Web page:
tv This Week in Defense CBS November 7, 2010 11:00am-11:30am EST
next on this week in defense news, our round table discusses welcome to this week in defense news. i'm vago muradian. the republicans historic landslide victory just didn't give the g.o.p. the control of the house, it swept democrats from office. ike excepton lost his re- election bid. so did john sprat and gene taylor and virtually all of the democratic committee lost their seats as well. and there is a bumpy road ahead. joining me to figure out what
this means for the 2011 defense budget is rick maze from the military times newspapers, jim michaels from usa today and author of a chance in hell. mackenzie earringland from the heritage foundation and gordon adams of the american center who was the defense budget chief during the clinton administration. gentlemen and lady, welcome to the program. rick, let's start with you. what does this historic shift mean for the defense and spending in the years ahead? >> i don't think it does anything to help the 2011 budget. it's been gridlocked the senate because they haven't been able to get through parliamentary endeavors. there will be one try to bring the bill up before the end of the year and if they fail to reach an agreement, they won't make another try of it. what i've heard from both committees from democrats and republicans is it's a one-shot deal and if it works, it does. and if it doesn't they'll put it off until another year.
>> so that means they'll go on to a continuing resolution. >> we don't know how long it would last, whether it would be short until it gets them into the new administration or give up an authorization bill. >> there is an omnibus bill pending, it hasn't been dropped, but it's been conferenced. it might provide for the full year if they decide they want to move ahead in the lame duck but it's not clear if they do. >> and there is don't ask and don't tell and abortion treatment at military health care centers. >> if you listen to what it takes to get the bill done, the republicans said we'll get the bill done if obama drops "don't ask, don't tell." >> my guess is you're going to get some kind of a money bill and it may be short-term or revisited in february or a year through on the money. >> and i'm not sure that a short-term bill was even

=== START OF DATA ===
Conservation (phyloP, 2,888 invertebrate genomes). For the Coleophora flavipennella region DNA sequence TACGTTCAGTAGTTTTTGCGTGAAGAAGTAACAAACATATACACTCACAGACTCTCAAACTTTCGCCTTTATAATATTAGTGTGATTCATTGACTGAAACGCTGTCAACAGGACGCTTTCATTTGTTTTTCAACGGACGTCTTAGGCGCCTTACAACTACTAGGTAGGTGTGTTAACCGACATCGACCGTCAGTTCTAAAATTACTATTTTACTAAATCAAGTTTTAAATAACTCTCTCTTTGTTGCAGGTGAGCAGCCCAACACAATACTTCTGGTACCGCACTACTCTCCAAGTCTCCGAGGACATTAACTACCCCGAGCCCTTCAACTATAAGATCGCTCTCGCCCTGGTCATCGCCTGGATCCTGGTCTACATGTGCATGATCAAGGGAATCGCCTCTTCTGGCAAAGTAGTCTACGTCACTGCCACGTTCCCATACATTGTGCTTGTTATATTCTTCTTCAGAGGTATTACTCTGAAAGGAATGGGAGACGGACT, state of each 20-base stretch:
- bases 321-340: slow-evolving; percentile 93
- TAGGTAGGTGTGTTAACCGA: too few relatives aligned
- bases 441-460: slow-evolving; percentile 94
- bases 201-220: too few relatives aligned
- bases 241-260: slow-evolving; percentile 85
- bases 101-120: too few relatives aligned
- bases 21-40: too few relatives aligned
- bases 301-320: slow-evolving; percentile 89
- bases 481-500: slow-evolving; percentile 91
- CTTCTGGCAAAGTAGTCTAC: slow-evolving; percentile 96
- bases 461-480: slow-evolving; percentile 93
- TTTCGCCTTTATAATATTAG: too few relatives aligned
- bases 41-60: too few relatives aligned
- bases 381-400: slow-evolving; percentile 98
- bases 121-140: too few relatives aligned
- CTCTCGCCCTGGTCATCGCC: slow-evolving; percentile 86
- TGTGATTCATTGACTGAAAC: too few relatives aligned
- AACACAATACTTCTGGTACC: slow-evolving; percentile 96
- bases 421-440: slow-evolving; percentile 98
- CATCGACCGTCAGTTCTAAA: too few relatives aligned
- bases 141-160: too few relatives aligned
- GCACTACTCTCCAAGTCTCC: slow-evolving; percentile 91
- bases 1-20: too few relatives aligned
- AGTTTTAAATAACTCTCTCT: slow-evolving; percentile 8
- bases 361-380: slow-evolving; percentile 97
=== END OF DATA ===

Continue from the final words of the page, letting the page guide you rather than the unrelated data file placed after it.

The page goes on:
possible because you have a lot of obstructionists who are worried about rules and spending big money and i think even getting a short-term spending bill through the senate before christmas is difficult. >> which is the shift toward the appropriators. but mackenzie let's go over to you. what does the change mean in term of the republican leadership that we'll see coming in and what are the top priorities going to be? >> well it really elevates the role of paul ryan of the budget committee because that will set the tone for defense for the rest of the year. will republicans and conservatives differentiate themselves from the president and the trajectory he's laidout in the defense plan but also his 10-year budget plan. do they want to offer a higher baseline -- >> the contingency funding. >> yes. and mr. ryan sets the tone for what mr. mckeon and --
>> that's right. because the ranking member of the armed services chitty is to take over as chairman there and it's widely expecting that bill young will take over the house appropriations defense panel where he has a very good working relationship with democrats. >> and where he's been chairman before. >> but he's still recovering from surgery so you're going to see mr. free ling move into a leadership role for mr. young. but mr. ryan basically determines the top line, that what is authorizations has to be worked with. >> and folks say this is going to port end well for the pentagon. do you see it that way at all? >> i see it both ways. there are those that argue that but there is no question there is so much pressure to reduce debt and they have to look everywhere. so i think there is going to be a lot of jockeying but i think they'll have to look at parts of the defense budget. there is no question about it. >> does that all kick in when